I say just film 'em from the waist up
A California high school principal has banned all of his school's dances rather than let the kids "freak" dance. I have little doubt in my mind that this high school principal would be scandalized by Elvis Presley's pelvis being in the shot on TV, but what do I know?
The ban on dances includes the school's Sadie Hawkins dance in February and the junior and senior proms in the spring, but Bennett said they could be rescheduled if students modify their behavior.
Of course, there's no way to know if they have modified their behavior unless you let them dance. But at least the school saves DJ money.
"It's really up to the kids at this point. They have to take some responsibility," Bennett said.
I completely back this guy up. Instead of having dances where the kids can dance suggestively, they should just have nothing for the kids to do so they end up having sex on the weekends instead. I know of which I speak. We only had 2 dances a year at my high school so most weekends most kids hung out in pickup trucks outside of town drinking beer and screwing around. But at least the kids got some exercise when the cops would show up and they'd flee.
One idea is to let students sign a form stating that raunchy dancing will get them kicked out.
Students hope similar regulations could lead to the reinstatement of other dances, particularly the prom.
Man, these kids have no imagination. I would come up with a list of things like only allowing square dancing and the polka. (Waltzing dancers stand way too close to each other.) Or just making the dance an all-night twist contest. Or get rid of all dancing, as that is bodies moving and that can cause lacivious thoughts. I mean, how do you draw the line in the sand on what's "freaking" and what's not? Obviously, some amount of pelvic movement has been acceptable for teenagers since at least the mid-60's. So why not an all-night poker game or something like that?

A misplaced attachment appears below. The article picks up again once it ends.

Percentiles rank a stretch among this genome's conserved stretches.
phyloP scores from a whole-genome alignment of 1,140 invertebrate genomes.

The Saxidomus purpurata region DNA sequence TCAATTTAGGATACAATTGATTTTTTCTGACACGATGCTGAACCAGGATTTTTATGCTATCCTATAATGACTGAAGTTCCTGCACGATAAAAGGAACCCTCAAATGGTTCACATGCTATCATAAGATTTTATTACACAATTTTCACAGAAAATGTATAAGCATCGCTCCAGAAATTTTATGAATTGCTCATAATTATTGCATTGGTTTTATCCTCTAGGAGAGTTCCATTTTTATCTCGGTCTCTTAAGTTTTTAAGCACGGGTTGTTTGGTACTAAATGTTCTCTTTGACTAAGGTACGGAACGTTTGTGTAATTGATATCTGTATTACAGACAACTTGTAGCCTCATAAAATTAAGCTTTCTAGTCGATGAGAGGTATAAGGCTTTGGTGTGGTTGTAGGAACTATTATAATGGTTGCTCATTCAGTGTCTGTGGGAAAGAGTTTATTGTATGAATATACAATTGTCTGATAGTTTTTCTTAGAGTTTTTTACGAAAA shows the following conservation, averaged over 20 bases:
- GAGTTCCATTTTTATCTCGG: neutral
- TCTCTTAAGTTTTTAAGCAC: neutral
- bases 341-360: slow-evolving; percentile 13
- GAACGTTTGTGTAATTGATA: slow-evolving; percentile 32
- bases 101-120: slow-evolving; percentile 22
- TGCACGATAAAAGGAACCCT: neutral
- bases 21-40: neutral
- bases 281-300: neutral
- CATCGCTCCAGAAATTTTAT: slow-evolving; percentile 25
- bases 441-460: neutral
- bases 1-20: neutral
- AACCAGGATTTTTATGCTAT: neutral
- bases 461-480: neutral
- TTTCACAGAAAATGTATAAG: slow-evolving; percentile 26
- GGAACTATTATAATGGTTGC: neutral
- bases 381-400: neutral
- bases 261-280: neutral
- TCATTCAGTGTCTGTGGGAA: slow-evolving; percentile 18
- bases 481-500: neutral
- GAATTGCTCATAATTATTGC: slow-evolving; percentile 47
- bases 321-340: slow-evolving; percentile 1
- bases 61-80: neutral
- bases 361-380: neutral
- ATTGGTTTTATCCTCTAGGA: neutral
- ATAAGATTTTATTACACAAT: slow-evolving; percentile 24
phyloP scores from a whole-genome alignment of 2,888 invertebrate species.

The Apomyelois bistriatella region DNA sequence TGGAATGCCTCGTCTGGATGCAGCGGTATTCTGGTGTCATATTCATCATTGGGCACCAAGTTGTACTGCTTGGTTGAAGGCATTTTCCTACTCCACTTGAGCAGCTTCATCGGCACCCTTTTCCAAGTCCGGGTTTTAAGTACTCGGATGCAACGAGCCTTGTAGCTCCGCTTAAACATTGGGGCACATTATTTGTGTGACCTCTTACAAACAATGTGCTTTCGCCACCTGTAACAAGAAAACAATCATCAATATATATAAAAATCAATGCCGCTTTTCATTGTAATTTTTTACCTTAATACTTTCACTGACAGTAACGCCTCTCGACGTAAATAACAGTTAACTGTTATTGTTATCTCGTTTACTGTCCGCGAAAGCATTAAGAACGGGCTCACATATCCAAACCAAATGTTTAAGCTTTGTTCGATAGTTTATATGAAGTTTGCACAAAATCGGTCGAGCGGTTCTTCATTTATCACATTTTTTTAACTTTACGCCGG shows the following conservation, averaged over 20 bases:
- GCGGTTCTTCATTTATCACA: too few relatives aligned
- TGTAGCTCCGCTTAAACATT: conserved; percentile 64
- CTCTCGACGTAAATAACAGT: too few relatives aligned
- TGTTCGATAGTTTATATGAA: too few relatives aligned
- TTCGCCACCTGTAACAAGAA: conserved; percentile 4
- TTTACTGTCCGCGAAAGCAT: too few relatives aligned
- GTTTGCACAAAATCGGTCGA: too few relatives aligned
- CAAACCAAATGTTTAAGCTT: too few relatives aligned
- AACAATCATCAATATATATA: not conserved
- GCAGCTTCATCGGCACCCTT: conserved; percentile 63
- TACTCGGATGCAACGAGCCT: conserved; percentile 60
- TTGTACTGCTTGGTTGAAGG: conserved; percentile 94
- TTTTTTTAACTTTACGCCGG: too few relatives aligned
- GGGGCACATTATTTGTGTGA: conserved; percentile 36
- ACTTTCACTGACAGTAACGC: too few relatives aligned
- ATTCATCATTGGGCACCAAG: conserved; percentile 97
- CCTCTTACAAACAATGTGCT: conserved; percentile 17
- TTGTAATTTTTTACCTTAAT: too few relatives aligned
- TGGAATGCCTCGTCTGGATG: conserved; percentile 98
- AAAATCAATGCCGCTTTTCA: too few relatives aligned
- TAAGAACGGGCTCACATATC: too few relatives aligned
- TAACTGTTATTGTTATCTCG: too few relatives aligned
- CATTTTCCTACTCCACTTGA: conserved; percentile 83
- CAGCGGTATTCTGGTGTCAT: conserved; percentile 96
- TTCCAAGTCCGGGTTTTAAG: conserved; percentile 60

Yes yes yes, I realize that kids acting out sexually on the dance floor is "different" now, more graphic and to music that I mostly don't like, either. But we do ourselves a big disservice to think that kids today are really all that different. Like this quote:
"Some students save up all year to buy a dress or rent a tuxedo and buy flowers for the prom," said student body president Zohra Lakhani, a 17-year-old senior. "To crush everyone's dreams, it's not fair."
Why spare this girl the same crushing disappointment that the rest of us went through when we found out that a grown-up dress and a corsage doesn't make you and your boyfriend any different than the jeans-wearing kids you were yesterday?